Poker is for the Birds – Excerpt

Why did I ever climb this mountain?  I’m sweating, I ache all over, and I can hardly breathe.  That’s what I get for spending more time with beer and TV than with bicycling and tennis.  Finally I came to a flat place where I could sit and rest.  The view almost made the pain worthwhile.  Here from the slopes of Mt. L-Vis, I could see the whole continent.  To the northeast were the continent’s other two major peaks, Mt. Hendriks and Mt. Lenon-McKartne.  To the east lay the City of Utopia, with its majestic shopping malls, spacious soccer fields, and its rows and rows of brightly painted houses.  Further south were the gently rolling Harmony Hills, above which were peeking the tips of the skyscrapers of the City of Brotherly Love.  To the southwest lay the factories, warehouses, and apartment buildings of my home town.  South Atlantis City.  I could even see the steeple of the church I went to as a boy, where we sang such colorful hymns as "Blue Suede Shoes", "Purple Haze" and "Yellow Submarine".

But I didn’t come for the view.  I came looking for the red-winged hawk.  Squinting against the sun, I gaze across the deep canyon that lay before me, hoping to spot one of those majestic creatures.  There – I see a speck above the trees.  Adjusting my binoculars, I watch the bird swoop down into the ravine, then catch an updraft and soar gracefully back above the ridge.

Would I be able to communicate with the hawk?  I had learned the language of two other types of birds.  Pigeons are easy to strike up a conversation with but hard to get much useful information from.  They tell you how wise and powerful you are as long as you feed them, but lose interest when you run out of popcorn.  Sparrows are not as outgoing, but they’re good companions when you get to know them.  They listen patiently, and occasionally offer encouragement and advice.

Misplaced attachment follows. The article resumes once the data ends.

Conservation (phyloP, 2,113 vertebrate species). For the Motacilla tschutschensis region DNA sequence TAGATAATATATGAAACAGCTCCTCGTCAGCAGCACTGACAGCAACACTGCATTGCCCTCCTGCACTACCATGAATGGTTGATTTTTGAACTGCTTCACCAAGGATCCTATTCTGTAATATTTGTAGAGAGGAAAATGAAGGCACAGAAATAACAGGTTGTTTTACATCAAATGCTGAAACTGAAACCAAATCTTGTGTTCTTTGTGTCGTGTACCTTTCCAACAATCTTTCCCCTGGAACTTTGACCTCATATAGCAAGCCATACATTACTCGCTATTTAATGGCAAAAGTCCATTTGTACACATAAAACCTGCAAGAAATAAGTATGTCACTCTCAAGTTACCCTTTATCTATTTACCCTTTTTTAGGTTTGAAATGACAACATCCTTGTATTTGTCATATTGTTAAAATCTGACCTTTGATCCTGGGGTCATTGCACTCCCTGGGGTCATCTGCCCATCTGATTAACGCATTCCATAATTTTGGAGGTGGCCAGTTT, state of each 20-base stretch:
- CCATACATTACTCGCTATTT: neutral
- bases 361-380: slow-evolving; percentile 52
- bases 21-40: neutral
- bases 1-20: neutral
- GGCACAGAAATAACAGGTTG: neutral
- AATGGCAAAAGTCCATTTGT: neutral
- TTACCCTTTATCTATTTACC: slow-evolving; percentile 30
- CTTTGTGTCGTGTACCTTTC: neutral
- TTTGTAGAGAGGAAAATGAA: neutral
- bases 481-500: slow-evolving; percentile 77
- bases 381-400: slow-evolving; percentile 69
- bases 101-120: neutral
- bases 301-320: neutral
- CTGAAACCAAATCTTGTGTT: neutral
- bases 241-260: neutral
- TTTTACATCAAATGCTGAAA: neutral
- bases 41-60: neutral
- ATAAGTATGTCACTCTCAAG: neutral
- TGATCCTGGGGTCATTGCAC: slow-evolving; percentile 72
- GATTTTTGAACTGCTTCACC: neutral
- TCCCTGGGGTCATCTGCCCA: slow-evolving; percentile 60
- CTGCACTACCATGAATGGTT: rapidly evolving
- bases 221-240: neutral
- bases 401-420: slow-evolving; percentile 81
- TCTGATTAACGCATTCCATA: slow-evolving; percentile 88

Those two species spoke the same basic language, but their accents and idioms were different.  But would this hawk be able to understand either of those dialects?

I cried out to the hawk "Squawk," which to the sparrows meant, "Good afternoon, fine sir, I bid you greeting," and in the dialect of the pigeons could be loosely translated as "hey, you!"

The hawk ignored this greeting as he did the next two variations.  It occurred to me that I should offer food to the bird.  I regretted not having brought a live rabbit, or even a couple of mice, but this can of Spam would have to do.  I pried off the lid, then held the can upside down, letting its delectable contents slide gracefully onto a rock.  Then I stood back, watching its gelatinous form quiver gently in the breeze.

I cried out "Squak", which to sparrows meant, "Pay heed, kind sir, I offer you the gift of food," and to Pigeons meant "Hey you!  Food!"

The hawk, upon seeing this rare treat, immediately swooped down, seized the spicy slab in its talons, then flew to a nearby tree to enjoy the feast.  I waited patiently as the great bird savored the meaty mixture, then licked its talons to get every last drop of good-tasting grease.

The hawk now looked me in the eye, and I spoke to it again. "Squawk", which to sparrows meant, "Please, kind sir, will you engage in dialogue with me," and to the pigeons meant, "Hey You! Talk!"